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If Bolton Wanderers Enter Administration then What is Next?

Administration is a scary word but what would happen if we were to slip into it?

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So the club says we are not going into administration but also didn’t really say anything at all. Having already looked at why the club might enter administration I will now look at what entering it could mean.

The first thing to note about administration is that it does not mean the end of the company. In fact it is actually referred to as a rescue mechanism. The idea is that it gives the company an opportunity to make changes to the way it operates and in doing so save the business.

The reality is that a lot of business which go into administration will survive. This can be seen in everyday life with companies such as HMV which have entered administration but continued to trade and exited administration.

Clearly the example of a high-street shop is very different to a football club. But clubs such as Portsmouth and Leeds have endured administrations and have lived to tell the tale. Yes neither of those clubs are where they were or indeed where they want to be, but at least they didn’t cease to exist.

There are a few ways in which the club could enter administration.

One of them could be in order to pave the way for a take-over. This is referred to as a pre-pack administration whereby they may find a buyer then enter administration and be sold quickly afterwards. This is often a secretive process but is something which could happen. But given the points deductions for entering administration in all reality this would be a strange move for a football club to take.

If they club did go down this route it may also be in the form of a company voluntary arrangement. This is essentially where a company says they cannot pay all of their debts so how much of it will you accept? For example Bolton may say they can only pay 50p for each pound owed. This though would seem like a strange course of action given that much of our debt is owed to Eddie Davies and I doubt we are under any pressure to pay any of it back at the moment.

A creditor could also put Bolton into administration. The financing set up over the summer included security over all of the clubs assets, I believe. The company, whose name I don’t know, who are owed this money could take action putting the club into administration. But given how young that arrangement is that would seem unlikely.

The big risk attached to us entering administration would clearly be what happens to the clubs assets. In order to deal with the debt or whatever expenditure the club needs to pay there would need to be assets sold off. This could be anything from members of the playing squad, should anyone want any of them, to our lovely stadium. This would of course be a huge cause for concern.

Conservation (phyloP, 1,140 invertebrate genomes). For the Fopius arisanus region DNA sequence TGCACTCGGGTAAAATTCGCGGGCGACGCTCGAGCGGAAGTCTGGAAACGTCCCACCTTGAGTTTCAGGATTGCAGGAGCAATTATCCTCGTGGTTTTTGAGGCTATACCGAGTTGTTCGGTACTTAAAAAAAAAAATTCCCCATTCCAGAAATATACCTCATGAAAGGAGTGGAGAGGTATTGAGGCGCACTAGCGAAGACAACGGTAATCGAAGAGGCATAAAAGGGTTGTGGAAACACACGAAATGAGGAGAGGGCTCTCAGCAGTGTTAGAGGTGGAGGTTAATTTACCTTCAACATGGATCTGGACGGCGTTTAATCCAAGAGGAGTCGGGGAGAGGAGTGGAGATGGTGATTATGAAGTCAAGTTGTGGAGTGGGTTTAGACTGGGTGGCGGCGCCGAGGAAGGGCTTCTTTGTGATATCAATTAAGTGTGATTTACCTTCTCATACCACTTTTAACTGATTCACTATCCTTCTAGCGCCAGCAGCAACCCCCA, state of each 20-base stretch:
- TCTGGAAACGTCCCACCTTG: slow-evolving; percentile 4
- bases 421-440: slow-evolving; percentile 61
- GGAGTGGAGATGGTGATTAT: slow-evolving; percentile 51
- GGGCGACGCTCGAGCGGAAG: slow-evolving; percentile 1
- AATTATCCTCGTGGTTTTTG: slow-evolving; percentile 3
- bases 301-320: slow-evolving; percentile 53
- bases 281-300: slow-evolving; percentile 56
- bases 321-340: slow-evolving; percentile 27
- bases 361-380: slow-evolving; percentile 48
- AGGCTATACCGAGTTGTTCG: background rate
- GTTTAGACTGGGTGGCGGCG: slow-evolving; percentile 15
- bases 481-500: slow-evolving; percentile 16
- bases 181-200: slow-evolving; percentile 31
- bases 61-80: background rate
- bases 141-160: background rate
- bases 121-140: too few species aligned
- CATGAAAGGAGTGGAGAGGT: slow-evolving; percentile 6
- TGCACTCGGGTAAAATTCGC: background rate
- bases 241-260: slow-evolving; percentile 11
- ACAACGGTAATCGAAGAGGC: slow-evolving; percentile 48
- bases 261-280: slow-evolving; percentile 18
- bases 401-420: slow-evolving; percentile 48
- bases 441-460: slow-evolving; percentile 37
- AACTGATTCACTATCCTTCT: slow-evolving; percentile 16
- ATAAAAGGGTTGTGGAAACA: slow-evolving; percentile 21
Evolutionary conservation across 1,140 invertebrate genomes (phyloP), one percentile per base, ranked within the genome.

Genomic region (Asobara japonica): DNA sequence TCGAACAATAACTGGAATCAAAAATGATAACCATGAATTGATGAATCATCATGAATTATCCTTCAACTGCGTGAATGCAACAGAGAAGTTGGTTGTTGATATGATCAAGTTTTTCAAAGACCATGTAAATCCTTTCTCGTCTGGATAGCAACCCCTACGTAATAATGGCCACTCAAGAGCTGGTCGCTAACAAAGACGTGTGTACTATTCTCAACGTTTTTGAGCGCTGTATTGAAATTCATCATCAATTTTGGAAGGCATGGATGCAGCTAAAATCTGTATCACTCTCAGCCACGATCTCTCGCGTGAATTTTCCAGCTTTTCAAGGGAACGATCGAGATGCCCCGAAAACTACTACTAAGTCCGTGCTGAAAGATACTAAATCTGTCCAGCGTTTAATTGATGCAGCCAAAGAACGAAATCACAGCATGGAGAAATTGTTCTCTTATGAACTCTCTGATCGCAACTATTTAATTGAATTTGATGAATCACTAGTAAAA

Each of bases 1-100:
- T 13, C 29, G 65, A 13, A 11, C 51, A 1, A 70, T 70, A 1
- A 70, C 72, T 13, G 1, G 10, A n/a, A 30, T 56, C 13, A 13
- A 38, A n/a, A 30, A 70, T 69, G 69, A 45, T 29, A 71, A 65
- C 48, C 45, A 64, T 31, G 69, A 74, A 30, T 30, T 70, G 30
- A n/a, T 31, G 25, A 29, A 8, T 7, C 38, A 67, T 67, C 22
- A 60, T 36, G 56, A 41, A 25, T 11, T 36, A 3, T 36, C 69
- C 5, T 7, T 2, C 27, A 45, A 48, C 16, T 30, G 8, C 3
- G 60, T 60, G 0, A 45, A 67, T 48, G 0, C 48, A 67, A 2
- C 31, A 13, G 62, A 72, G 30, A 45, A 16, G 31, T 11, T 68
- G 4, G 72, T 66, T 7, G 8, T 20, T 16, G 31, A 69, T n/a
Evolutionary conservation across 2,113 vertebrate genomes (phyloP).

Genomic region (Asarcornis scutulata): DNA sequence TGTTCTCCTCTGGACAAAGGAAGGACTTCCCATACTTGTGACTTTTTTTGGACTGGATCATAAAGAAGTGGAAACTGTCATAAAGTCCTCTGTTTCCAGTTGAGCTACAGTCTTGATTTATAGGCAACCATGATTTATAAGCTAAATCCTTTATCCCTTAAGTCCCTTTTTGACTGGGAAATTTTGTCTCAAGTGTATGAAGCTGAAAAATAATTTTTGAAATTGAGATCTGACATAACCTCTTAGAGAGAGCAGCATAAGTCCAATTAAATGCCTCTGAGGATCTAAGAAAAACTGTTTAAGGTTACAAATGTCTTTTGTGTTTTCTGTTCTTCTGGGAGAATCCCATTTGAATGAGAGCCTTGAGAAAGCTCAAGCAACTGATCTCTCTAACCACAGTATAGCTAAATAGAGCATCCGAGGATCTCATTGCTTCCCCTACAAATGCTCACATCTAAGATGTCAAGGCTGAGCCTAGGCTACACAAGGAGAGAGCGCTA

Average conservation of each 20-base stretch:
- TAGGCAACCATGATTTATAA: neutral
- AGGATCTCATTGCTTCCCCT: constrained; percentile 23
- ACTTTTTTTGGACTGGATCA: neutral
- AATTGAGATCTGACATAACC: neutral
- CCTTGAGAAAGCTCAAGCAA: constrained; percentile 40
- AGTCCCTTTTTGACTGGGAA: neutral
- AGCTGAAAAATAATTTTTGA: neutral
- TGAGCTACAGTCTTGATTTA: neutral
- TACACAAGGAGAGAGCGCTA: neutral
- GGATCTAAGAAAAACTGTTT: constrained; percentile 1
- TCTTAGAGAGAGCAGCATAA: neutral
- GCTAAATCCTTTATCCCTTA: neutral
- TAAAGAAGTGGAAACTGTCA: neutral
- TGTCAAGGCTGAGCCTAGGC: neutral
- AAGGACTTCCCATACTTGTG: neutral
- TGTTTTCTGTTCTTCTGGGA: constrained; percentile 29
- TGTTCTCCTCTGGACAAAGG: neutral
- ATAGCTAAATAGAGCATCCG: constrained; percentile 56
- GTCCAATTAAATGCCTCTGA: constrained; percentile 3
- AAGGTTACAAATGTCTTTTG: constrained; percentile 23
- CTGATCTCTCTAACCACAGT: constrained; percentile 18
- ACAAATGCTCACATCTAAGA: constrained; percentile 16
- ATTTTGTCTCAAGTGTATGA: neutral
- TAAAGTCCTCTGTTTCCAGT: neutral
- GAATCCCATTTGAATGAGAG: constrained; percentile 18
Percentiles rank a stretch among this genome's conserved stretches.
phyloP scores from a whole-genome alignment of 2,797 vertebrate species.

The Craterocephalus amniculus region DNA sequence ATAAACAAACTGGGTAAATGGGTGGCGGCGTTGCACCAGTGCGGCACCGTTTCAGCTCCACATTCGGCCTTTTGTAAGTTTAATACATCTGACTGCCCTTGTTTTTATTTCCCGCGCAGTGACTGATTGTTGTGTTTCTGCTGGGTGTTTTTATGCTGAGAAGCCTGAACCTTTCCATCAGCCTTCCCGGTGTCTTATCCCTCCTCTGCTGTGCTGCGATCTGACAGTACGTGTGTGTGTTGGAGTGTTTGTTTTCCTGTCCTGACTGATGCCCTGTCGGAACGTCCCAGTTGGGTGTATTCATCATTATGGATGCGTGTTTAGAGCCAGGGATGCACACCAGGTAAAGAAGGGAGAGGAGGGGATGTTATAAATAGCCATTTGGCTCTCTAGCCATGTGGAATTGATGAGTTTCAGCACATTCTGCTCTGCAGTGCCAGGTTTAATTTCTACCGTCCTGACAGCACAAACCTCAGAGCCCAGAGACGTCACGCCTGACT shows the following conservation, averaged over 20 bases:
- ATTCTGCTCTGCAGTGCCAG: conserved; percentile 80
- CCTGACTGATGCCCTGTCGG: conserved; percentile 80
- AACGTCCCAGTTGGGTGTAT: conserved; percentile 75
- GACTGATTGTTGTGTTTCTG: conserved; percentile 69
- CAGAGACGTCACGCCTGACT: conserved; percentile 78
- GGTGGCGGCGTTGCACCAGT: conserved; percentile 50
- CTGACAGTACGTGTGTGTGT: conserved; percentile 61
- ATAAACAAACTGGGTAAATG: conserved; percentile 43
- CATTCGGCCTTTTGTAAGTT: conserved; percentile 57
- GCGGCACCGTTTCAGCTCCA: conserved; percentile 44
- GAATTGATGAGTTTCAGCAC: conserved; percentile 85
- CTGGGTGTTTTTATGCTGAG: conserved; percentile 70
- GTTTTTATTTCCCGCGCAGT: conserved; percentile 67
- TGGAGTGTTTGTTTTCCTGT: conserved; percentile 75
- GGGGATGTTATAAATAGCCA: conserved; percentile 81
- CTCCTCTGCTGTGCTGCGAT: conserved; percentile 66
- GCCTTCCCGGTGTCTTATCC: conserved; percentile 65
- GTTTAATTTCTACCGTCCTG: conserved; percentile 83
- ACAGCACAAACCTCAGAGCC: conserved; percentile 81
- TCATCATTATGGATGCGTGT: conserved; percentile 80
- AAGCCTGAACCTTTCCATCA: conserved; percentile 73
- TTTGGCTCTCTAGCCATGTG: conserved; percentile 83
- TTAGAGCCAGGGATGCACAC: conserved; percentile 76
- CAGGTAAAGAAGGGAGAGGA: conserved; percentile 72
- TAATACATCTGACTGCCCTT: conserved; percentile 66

Luckily Bolton do own a lot of assets. That would give the club a good chance of getting out of administration and dealing with the financial problems which put the club there. But it would risk setting the club back decades. We may no longer have a stadium and have to do something unthinkable like share with Wigan Athletic. We may be left without a training ground and be forced to train at the Macron or just in a local park perhaps Borussia Dortmund style.

Whatever should happen in that situation it would likely be devastating for the club. But of course not as devastating as liquidation would be. Unlike administration liquidation is not a process designed to save the company. Liquidation involves the business of ending the company.

It is needless to say that this would be a sad day not just for Bolton fans but also for English football. To lose a founding member of the Football League would be unthinkable for me, even if it were Burnley.

There are different types of liquidation. It can be ordered by the court if it is established that the company cannot pay their debts. It can also be entered into voluntarily by the company in two processes both of which are initiated by the shareholders. If liquidation were to happen it would be the end and Bolton Wanderers would of course have to reform in some tin pot league probably with barely enough money to buy a tin pot.

Let’s just go ahead and pretend that Bolton is immune to anything a severe as liquidation, although I suppose on the upside it would put us out of our current misery…

Whatever happens over the coming weeks, months or years it is fair to say that financially Bolton are screwed. Without a new investor or Eddie Davies rediscovering his interest in the club administration or even liquidation seem horribly plausible.